S. Patterson, "sureties. Probable
value of estate is $7,500. of which
$6,000 is personal and $1,500 real
estate. Next of kin are Clyde S
Wright, May Wright Hill, Loul M.
Wright, Carl G. Wright, brothers
and sisters, and Chas. Wright,
nephew.
Eva Sprinp, as guardian of Ho
mer, Mary and Gladys Jauchius,
minors, files third partial account
which is approved.
In the estate of Harry A. Phillips,
deceased, order to sell real estate
at private.sale. Property which is
located in the east end of town, is
appraised at $2,009,
Marriage Licenses
Robert Farus, farmer, son of
Frank and Zetta Farus, and Rose
Dague, daughter of Ben and Clara
Green Dague, both of Malta route
two.
Wilson Hickman, laborer, son of
David and Edna Prier Hickman,
Parkersburs, W. Va., and Bettie Lee
Duckworth, Stockport, daughter of
John and Nellie Brannon Duck
worth. Ezra McDaniel, J. P., named
to officiate.
RECORDER'S OFFICE
Aaron T. Smith and Lindley M.
Smith to Josephine Smith, 50 acres,
Marion township, deed.
John R. M«Daniel, exccutor of es
tate of Jabez McDaniel, deceased,
to Martin C. Primmer, part lot, Me
Connelsville, $1,810.
Herman Matheney, et al, to Bruce
J. Lowe, about 240 acre*, York
township, lease for oil and gas, to
Bruce J. Lowe, Grantsville, W. Va.
Clarence W. Calendine and wife
to Wayne C. C&ieadiue an4 wife,
Stockport lot.
Death's Toll
•»»««»»»•••»,«
February 6 to 13. 1041
Mrs. Mary Newton, Malta.
Mrs. ,John Barnhart, Malta.
Robert A. Grimes, Mt. Herraon.
Mrs. Lenna Carpenter, Chesterhill.
Mrs. Flora Coburn, Oregon.
Mrs. B. M. Farus, Beverly.
Mrs. Ella Cole, Beverly,
Nickolas Lindsay, Morgan Twp.
Alva Dobbins, Athens.
Howard Glass* jyiaita.
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HOWARD GLASS DIES FOIJ
LOWIl^G LONG ILLNESS
Howard Glass, 59, well known
resident of Malta, passed away
Tuesday night at his home at 10:4
o'clock. For several years he had
been in poor health, suffering with
high blood pressure. Three weeks
ago he suffered a Btrokev which
terminated
ixf
death.
The deceased was a son of the
late Samuel and Mary B. McCall
Glass, and was born in Penn town
ship, Sept. 8, 1882. His entire life
was lived in this county, and for
many years resided in Malta. He
was united in marriagf with Miss
Fanny B. Price, daughter of the late
Captain Newton Price, and wife
May 30, 1909. She rurvives. They
were the parents of five sons and
one daughter, as follows: Elmer
Glass, of Columbus Charles, of
Belleville, N. JL Robert of Colum
bus Donald, of Malta Paul and
Miss Mary Louise Glr.ss, both of the
home. The latter is a student in
M. & M. high school. He also leavei
four grandchildren. One Bister
Mrs. Ida McConnell, -passed away
May 21. 1940.
The deceased was a good «iuiet
unassuming citizen. For a time he
and his brother-in-law, W. J. Mc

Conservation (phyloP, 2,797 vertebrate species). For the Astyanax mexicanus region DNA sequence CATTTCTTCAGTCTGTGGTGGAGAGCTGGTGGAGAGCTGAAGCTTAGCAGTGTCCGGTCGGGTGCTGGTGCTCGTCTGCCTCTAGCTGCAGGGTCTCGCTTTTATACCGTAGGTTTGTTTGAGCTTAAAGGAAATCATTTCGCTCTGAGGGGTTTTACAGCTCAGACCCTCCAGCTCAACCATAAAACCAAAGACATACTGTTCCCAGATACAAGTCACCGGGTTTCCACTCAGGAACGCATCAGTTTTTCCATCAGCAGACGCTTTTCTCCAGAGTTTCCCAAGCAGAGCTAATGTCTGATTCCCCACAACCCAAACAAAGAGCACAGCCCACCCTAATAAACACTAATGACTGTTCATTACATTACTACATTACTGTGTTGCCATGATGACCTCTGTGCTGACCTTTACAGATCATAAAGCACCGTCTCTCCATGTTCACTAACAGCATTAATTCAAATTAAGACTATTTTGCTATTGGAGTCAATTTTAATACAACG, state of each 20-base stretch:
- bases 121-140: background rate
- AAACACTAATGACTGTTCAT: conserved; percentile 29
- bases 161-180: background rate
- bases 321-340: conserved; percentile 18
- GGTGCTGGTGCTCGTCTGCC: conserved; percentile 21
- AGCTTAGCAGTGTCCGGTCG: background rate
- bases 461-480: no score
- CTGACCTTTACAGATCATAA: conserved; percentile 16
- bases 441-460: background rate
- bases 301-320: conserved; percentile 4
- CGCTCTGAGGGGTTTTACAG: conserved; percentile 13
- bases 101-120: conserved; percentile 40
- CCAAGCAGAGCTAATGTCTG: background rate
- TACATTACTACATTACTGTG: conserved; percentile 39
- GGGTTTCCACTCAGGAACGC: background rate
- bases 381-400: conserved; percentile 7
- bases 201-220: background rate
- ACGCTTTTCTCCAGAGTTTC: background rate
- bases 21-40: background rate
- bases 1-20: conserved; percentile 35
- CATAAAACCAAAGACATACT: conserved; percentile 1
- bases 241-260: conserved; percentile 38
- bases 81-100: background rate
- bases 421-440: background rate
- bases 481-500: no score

Connell were in the grocery busi
ness here In the Beckett building
Later he was employed at the Malta
Manufacturing company plant for
number of years.
Funeral rites will be conducted
at the home Friday afternoon at 2
o'clock, with Rev. L. S. Wees, offi
ciating, with interment in Malta
cemetery.
PARTNER OF THE LAT0
A. A. i'OLLSON, DIES
In a communication from Miss
Helen Davis, of Worthington, Misses
Shirley and Effie Gregg, near' Mai
ta, received word of the death of
Miss Davis' uncle, Charles Davis, of
Cleveland, which occurred last Fri
day at a Cleveland hospital, where
be had been a patient for three
weeks,- with infirmities incident to
age.
Mr. Davis was born in Malta Aug
23, 1853, son Of the late Joshua
and Nancy Williams Davis. In 1881
he was married to Anna Fouts
daughter of Mr. and Mrs. Solomon
Fonts, who resided in what is now
he Mrs. Gussie Hughes property
when Mr. Fouts was employed a
the Herald office. Mrs. Davis passed
away a year or more ago. The de
ceased was a partner of the late A.
A. Coulson in founding the Covlson
store in Malta. Later he went to
W uita, Kaa., where tie was en
gaged in tlie store business. For
the past 4o years he had resided in
Cleveland. Surviving is one daugh
ter, Mrs. Herbert H. Magdsick, with
whom he made his home, and
?ndson also of Cleveland. One
s'^ter survives, Mrs. Frank G.
.iiit'thell of Urbana.
'Interment was made at Cleve
land.
\UTJTA SHFRIDAN WITXTAMS*
LiltANDDALGJlTLR, UJ-X.NJb.lt
Miss Mary Katherine Selby, 17, of
Columbus has been awarded first
lace in the annual statewide D. A
R. Good Citizenship Pilgrimage con
test. She will receive a trip to
Y/ashington, D. C., with all expenses
paid as her award. Miss Selby, pu
pil in Columbus North High school,
i3 the daughter of Mr. and Mrs. E
M. Selby, and granddaughter of
Mrs. Claudia Sheridan Williams,
formerly of this plac®, whose par
ents were the late Joseph Sheridan
and wife.
Entered In competition with Miss
Selby were 369 girls from Ohio
high schools. The test was admin
istered by the state department of
education* Miss Selby who is a sen
ior, has received perfect grades
throughout high chool. She will
probably attend O. S. U., but is un
decided as to what course of study
she will take.
DIES AEAR 11EVERLY
Mrs. Julia Caroline Glines Farus,
73, wife of B. M. Farus, lifelong
esident of the Beverly locality,
passed
away
2?
*U»STJi£»°N
TA^e
c'r«
AVf: